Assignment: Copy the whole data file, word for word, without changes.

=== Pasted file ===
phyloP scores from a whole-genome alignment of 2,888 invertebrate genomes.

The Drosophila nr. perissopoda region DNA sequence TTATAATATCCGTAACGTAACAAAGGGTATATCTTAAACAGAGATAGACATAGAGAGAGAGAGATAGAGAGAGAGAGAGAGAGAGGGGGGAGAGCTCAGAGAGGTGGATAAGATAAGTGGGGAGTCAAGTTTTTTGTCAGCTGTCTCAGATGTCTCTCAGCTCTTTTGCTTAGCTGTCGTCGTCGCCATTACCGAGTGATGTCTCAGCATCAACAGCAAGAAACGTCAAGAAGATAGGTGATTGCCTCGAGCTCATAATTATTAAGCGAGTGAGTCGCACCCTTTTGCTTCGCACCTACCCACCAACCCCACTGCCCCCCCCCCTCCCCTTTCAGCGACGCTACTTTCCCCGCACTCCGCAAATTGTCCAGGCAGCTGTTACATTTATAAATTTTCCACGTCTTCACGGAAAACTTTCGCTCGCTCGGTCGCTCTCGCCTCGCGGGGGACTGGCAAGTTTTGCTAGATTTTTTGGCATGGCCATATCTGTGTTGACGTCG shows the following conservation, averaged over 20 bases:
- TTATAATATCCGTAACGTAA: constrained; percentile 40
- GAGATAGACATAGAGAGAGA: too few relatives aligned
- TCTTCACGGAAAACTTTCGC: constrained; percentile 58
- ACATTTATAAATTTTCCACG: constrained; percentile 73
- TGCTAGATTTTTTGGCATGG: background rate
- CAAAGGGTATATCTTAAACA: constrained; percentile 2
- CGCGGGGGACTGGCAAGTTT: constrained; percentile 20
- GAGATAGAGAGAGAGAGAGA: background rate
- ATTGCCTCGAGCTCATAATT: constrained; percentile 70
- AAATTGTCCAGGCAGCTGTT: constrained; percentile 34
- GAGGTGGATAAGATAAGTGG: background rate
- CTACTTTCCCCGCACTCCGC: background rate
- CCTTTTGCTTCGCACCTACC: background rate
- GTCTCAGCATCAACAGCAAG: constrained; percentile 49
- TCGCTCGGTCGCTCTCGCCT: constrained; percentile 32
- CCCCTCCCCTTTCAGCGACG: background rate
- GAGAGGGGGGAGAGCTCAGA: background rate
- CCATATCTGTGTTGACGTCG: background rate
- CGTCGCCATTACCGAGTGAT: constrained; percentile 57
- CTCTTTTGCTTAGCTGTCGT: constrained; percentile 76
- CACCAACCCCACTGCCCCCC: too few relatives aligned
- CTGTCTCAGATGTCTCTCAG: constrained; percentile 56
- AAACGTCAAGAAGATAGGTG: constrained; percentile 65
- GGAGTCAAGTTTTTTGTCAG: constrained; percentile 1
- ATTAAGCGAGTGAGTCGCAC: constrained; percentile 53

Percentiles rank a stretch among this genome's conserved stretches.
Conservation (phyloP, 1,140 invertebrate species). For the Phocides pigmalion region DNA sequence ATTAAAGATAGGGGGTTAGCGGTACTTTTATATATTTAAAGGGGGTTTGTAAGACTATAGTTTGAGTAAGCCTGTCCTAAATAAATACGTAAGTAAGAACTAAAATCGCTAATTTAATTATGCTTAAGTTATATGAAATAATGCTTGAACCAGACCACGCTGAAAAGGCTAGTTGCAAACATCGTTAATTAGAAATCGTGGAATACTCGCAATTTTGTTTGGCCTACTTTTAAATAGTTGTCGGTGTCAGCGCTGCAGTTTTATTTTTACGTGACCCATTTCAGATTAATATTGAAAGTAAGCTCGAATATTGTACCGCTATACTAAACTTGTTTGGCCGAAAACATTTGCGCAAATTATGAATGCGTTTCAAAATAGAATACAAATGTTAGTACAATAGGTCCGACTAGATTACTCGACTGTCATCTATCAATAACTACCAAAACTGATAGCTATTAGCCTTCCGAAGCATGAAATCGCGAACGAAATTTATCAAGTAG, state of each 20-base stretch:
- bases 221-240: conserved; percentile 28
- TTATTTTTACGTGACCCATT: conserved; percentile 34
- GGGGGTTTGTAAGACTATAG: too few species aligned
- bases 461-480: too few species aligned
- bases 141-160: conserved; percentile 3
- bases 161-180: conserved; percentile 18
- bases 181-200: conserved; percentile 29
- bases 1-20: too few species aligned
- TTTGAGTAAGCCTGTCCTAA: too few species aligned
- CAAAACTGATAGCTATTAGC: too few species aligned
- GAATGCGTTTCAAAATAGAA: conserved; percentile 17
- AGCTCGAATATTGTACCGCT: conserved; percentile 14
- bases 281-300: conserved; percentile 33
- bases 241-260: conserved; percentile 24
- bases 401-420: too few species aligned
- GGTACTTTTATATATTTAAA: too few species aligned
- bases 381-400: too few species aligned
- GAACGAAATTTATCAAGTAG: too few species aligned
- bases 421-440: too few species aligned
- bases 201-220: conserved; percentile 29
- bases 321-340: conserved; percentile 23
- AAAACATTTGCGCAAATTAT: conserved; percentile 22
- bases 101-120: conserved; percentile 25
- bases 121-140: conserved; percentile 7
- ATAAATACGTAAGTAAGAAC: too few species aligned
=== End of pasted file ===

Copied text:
phyloP scores from a whole-genome alignment of 2,888 invertebrate genomes.

The Drosophila nr. perissopoda region DNA sequence TTATAATATCCGTAACGTAACAAAGGGTATATCTTAAACAGAGATAGACATAGAGAGAGAGAGATAGAGAGAGAGAGAGAGAGAGGGGGGAGAGCTCAGAGAGGTGGATAAGATAAGTGGGGAGTCAAGTTTTTTGTCAGCTGTCTCAGATGTCTCTCAGCTCTTTTGCTTAGCTGTCGTCGTCGCCATTACCGAGTGATGTCTCAGCATCAACAGCAAGAAACGTCAAGAAGATAGGTGATTGCCTCGAGCTCATAATTATTAAGCGAGTGAGTCGCACCCTTTTGCTTCGCACCTACCCACCAACCCCACTGCCCCCCCCCCTCCCCTTTCAGCGACGCTACTTTCCCCGCACTCCGCAAATTGTCCAGGCAGCTGTTACATTTATAAATTTTCCACGTCTTCACGGAAAACTTTCGCTCGCTCGGTCGCTCTCGCCTCGCGGGGGACTGGCAAGTTTTGCTAGATTTTTTGGCATGGCCATATCTGTGTTGACGTCG shows the following conservation, averaged over 20 bases:
- TTATAATATCCGTAACGTAA: constrained; percentile 40
- GAGATAGACATAGAGAGAGA: too few relatives aligned
- TCTTCACGGAAAACTTTCGC: constrained; percentile 58
- ACATTTATAAATTTTCCACG: constrained; percentile 73
- TGCTAGATTTTTTGGCATGG: background rate
- CAAAGGGTATATCTTAAACA: constrained; percentile 2
- CGCGGGGGACTGGCAAGTTT: constrained; percentile 20
- GAGATAGAGAGAGAGAGAGA: background rate
- ATTGCCTCGAGCTCATAATT: constrained; percentile 70
- AAATTGTCCAGGCAGCTGTT: constrained; percentile 34
- GAGGTGGATAAGATAAGTGG: background rate
- CTACTTTCCCCGCACTCCGC: background rate
- CCTTTTGCTTCGCACCTACC: background rate
- GTCTCAGCATCAACAGCAAG: constrained; percentile 49
- TCGCTCGGTCGCTCTCGCCT: constrained; percentile 32
- CCCCTCCCCTTTCAGCGACG: background rate
- GAGAGGGGGGAGAGCTCAGA: background rate
- CCATATCTGTGTTGACGTCG: background rate
- CGTCGCCATTACCGAGTGAT: constrained; percentile 57
- CTCTTTTGCTTAGCTGTCGT: constrained; percentile 76
- CACCAACCCCACTGCCCCCC: too few relatives aligned
- CTGTCTCAGATGTCTCTCAG: constrained; percentile 56
- AAACGTCAAGAAGATAGGTG: constrained; percentile 65
- GGAGTCAAGTTTTTTGTCAG: constrained; percentile 1
- ATTAAGCGAGTGAGTCGCAC: constrained; percentile 53

Percentiles rank a stretch among this genome's conserved stretches.
Conservation (phyloP, 1,140 invertebrate species). For the Phocides pigmalion region DNA sequence ATTAAAGATAGGGGGTTAGCGGTACTTTTATATATTTAAAGGGGGTTTGTAAGACTATAGTTTGAGTAAGCCTGTCCTAAATAAATACGTAAGTAAGAACTAAAATCGCTAATTTAATTATGCTTAAGTTATATGAAATAATGCTTGAACCAGACCACGCTGAAAAGGCTAGTTGCAAACATCGTTAATTAGAAATCGTGGAATACTCGCAATTTTGTTTGGCCTACTTTTAAATAGTTGTCGGTGTCAGCGCTGCAGTTTTATTTTTACGTGACCCATTTCAGATTAATATTGAAAGTAAGCTCGAATATTGTACCGCTATACTAAACTTGTTTGGCCGAAAACATTTGCGCAAATTATGAATGCGTTTCAAAATAGAATACAAATGTTAGTACAATAGGTCCGACTAGATTACTCGACTGTCATCTATCAATAACTACCAAAACTGATAGCTATTAGCCTTCCGAAGCATGAAATCGCGAACGAAATTTATCAAGTAG, state of each 20-base stretch:
- bases 221-240: conserved; percentile 28
- TTATTTTTACGTGACCCATT: conserved; percentile 34
- GGGGGTTTGTAAGACTATAG: too few species aligned
- bases 461-480: too few species aligned
- bases 141-160: conserved; percentile 3
- bases 161-180: conserved; percentile 18
- bases 181-200: conserved; percentile 29
- bases 1-20: too few species aligned
- TTTGAGTAAGCCTGTCCTAA: too few species aligned
- CAAAACTGATAGCTATTAGC: too few species aligned
- GAATGCGTTTCAAAATAGAA: conserved; percentile 17
- AGCTCGAATATTGTACCGCT: conserved; percentile 14
- bases 281-300: conserved; percentile 33
- bases 241-260: conserved; percentile 24
- bases 401-420: too few species aligned
- GGTACTTTTATATATTTAAA: too few species aligned
- bases 381-400: too few species aligned
- GAACGAAATTTATCAAGTAG: too few species aligned
- bases 421-440: too few species aligned
- bases 201-220: conserved; percentile 29
- bases 321-340: conserved; percentile 23
- AAAACATTTGCGCAAATTAT: conserved; percentile 22
- bases 101-120: conserved; percentile 25
- bases 121-140: conserved; percentile 7
- ATAAATACGTAAGTAAGAAC: too few species aligned